Looking to build bones? You just need some calcium, right? Correct, but that’s not all. We have all heard that you need calcium and vitamin D to build strong bones. But did you know that magnesium and manganese are also needed for proper mineralization of bone? Or that the trace mineral strontium increases both bone density and bone quality while silicon increases the structural integrity of bone? It turns out that our bodies use many vitamins and minerals to build our bones and those nutrients are needed in appropriate quantities and ratios to each other.
Our bones need balanced amounts of calcium, magnesium (nearly as much as calcium), copper, zinc, manganese, boron, strontium, vanadium, silica, vitamin D and vitamin K to build healthy bones. One study found that a combination of copper, manganese and zinc was more effective than calcium alone for preserving bone mass in menopausal women. In fact, supplementing with just calcium can actually deplete magnesium, zinc, phosphorus, manganese and silica needed for bone building. Phosphorus is a component of calcium mineral crystals in the bone. Taking in enough phosphorus to prevent deficiency is important to preserve bone mass, but excess (found in refined foods, especially soda) can increase parathyroid activity and increase bone loss. Excess sodium (also found in sodas and refined foods) also decreases bone mineral density.
Speaking of refined foods and sodas, let’s talk about food. Anything that causes chronic inflammation of the digestive system (consuming foods we are sensitive to, ulcerative colitis, Crohn’s disease, Celiac, etc) is strongly associated with a decrease in bone mineral density due to poor absorption of minerals through the inflamed gut wall. Traditional wisdom tells us that dairy products, especially milk, are the best way to get calcium for strong bones. Modern research, however, has found that there is not actually a strong correlation between dairy consumption and bone strength. This is presumably due to the frequency of dairy and lactose intolerance in adults. Similarly, gluten causes chronic low-level inflammation for many people making it more difficult for them to absorb the nutrients they need to maintain or preserve bone density. So, for some people, going gluten- and dairy-free can make a big difference in bone strength.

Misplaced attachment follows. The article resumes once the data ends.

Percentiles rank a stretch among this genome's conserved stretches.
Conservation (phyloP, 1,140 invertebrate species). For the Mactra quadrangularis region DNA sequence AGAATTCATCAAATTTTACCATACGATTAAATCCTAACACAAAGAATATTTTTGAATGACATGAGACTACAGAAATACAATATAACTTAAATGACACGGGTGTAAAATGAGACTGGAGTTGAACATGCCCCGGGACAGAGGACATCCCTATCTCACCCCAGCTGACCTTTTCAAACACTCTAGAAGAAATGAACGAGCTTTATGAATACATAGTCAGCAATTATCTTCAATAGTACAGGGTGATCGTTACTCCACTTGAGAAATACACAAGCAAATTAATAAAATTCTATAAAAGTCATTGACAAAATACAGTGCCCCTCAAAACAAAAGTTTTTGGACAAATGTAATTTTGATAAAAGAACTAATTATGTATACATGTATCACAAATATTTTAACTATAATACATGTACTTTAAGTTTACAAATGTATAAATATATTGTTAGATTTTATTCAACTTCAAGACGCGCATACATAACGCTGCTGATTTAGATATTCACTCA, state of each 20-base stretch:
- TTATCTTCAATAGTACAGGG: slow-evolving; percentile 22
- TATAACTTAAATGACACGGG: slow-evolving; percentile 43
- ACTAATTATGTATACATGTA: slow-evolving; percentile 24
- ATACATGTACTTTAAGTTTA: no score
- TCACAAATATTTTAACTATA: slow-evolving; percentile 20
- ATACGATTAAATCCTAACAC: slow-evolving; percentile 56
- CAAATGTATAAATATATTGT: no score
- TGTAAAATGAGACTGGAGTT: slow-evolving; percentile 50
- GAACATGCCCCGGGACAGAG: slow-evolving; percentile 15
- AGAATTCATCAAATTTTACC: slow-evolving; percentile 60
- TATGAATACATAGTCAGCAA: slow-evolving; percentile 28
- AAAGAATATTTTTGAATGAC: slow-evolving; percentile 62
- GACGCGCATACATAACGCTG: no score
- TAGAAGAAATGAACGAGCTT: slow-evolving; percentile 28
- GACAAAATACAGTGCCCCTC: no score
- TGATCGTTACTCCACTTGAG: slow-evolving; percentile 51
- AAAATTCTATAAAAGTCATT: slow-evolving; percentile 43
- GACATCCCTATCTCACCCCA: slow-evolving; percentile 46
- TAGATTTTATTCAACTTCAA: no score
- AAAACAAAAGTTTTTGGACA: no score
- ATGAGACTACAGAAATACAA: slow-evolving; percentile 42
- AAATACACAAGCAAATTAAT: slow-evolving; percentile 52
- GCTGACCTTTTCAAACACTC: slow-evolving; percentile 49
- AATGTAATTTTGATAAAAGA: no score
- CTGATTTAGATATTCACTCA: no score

It is also very important to get the right amount of protein in your diet. Excessive amounts of protein (taking paleo diets to a high protein extreme) and too little protein (poorly balanced vegan or vegetarian diets) can both take a big toll on bone health. Interestingly, research has found that soy has a significant protective effect on bone density in menopausal women. No big surprise, but sugar intake is associated with decreased bone density and an increase in kidney stones (from the calcium that used to be in your bones). Caffeine in general seems to decrease bone density, but appears to be more of an issue with coffee and colas. Tea appears to be protective, even with caffeine.
Of course, we can’t forget the pivotal role that hormones play in maintaining strong bones. Estrogen, progesterone, DHEA and testosterone all play major roles in maintaining and strengthening bone density. Declining levels of these hormones are a major factor in bone loss as we age. Increased parathyroid activity directly lowers bone mineral density. The parathyroid can be over stimulated by hyperthyroid disease, over-supplementing with thyroid hormone (TSH levels below the normal range), and too much phosphorus (put down that Coke or Pepsi!). In addition to maintaining healthy hormone levels, weight bearing exercise is also a must for preserving bone density. This can include weight training, formal exercise programs or simple things like gardening, walking and yoga.
In summary, for optimum bone health:
1. Soy is in (if you don’t need to avoid it for other reasons), dairy and gluten are out.
2. Tea is in, coffee and soda are out.
3. Protein, sodium and potassium need to be balanced.
4. Sugar, as usual, is not our friend.
5. Hormone balance is critically important and should be monitored by your physician.
6. Weight bearing exercise is still important.
7. Bone building supplements should go beyond just calcium and vitamin D. They should be broad-spectrum and well-balanced products like New Chapter’s Bone Strength Take Care and Professional Health Products’ Calcium Osseoapatite Plus.
by Becky Andrews ND*, MSA